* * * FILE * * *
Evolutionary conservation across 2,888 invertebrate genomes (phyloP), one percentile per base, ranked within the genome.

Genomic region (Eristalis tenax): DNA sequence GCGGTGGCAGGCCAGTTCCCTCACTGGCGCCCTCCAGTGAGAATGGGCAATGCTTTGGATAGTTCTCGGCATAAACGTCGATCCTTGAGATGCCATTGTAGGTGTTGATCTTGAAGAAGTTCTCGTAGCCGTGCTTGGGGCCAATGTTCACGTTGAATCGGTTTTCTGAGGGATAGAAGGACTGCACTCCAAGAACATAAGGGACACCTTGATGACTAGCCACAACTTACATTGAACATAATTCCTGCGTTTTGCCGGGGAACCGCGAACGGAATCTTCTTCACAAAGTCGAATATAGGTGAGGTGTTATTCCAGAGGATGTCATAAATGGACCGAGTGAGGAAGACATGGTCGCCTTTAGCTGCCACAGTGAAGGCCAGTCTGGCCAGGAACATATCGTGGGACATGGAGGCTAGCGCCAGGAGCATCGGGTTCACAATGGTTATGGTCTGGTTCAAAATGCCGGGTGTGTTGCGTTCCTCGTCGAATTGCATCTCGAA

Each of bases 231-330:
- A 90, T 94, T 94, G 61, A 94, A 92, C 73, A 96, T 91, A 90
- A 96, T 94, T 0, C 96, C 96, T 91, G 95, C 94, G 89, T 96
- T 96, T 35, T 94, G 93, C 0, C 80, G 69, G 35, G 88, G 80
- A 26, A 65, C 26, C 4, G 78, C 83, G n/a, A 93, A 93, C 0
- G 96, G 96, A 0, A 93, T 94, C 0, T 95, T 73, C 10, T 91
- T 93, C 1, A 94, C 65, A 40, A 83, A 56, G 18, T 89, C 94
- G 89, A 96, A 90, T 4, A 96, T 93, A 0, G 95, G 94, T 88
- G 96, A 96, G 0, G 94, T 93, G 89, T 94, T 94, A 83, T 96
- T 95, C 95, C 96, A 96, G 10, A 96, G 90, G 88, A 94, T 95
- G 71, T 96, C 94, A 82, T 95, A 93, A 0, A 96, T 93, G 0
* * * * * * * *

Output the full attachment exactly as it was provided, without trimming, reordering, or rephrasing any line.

Evolutionary conservation across 2,888 invertebrate genomes (phyloP), one percentile per base, ranked within the genome.

Genomic region (Eristalis tenax): DNA sequence GCGGTGGCAGGCCAGTTCCCTCACTGGCGCCCTCCAGTGAGAATGGGCAATGCTTTGGATAGTTCTCGGCATAAACGTCGATCCTTGAGATGCCATTGTAGGTGTTGATCTTGAAGAAGTTCTCGTAGCCGTGCTTGGGGCCAATGTTCACGTTGAATCGGTTTTCTGAGGGATAGAAGGACTGCACTCCAAGAACATAAGGGACACCTTGATGACTAGCCACAACTTACATTGAACATAATTCCTGCGTTTTGCCGGGGAACCGCGAACGGAATCTTCTTCACAAAGTCGAATATAGGTGAGGTGTTATTCCAGAGGATGTCATAAATGGACCGAGTGAGGAAGACATGGTCGCCTTTAGCTGCCACAGTGAAGGCCAGTCTGGCCAGGAACATATCGTGGGACATGGAGGCTAGCGCCAGGAGCATCGGGTTCACAATGGTTATGGTCTGGTTCAAAATGCCGGGTGTGTTGCGTTCCTCGTCGAATTGCATCTCGAA

Each of bases 231-330:
- A 90, T 94, T 94, G 61, A 94, A 92, C 73, A 96, T 91, A 90
- A 96, T 94, T 0, C 96, C 96, T 91, G 95, C 94, G 89, T 96
- T 96, T 35, T 94, G 93, C 0, C 80, G 69, G 35, G 88, G 80
- A 26, A 65, C 26, C 4, G 78, C 83, G n/a, A 93, A 93, C 0
- G 96, G 96, A 0, A 93, T 94, C 0, T 95, T 73, C 10, T 91
- T 93, C 1, A 94, C 65, A 40, A 83, A 56, G 18, T 89, C 94
- G 89, A 96, A 90, T 4, A 96, T 93, A 0, G 95, G 94, T 88
- G 96, A 96, G 0, G 94, T 93, G 89, T 94, T 94, A 83, T 96
- T 95, C 95, C 96, A 96, G 10, A 96, G 90, G 88, A 94, T 95
- G 71, T 96, C 94, A 82, T 95, A 93, A 0, A 96, T 93, G 0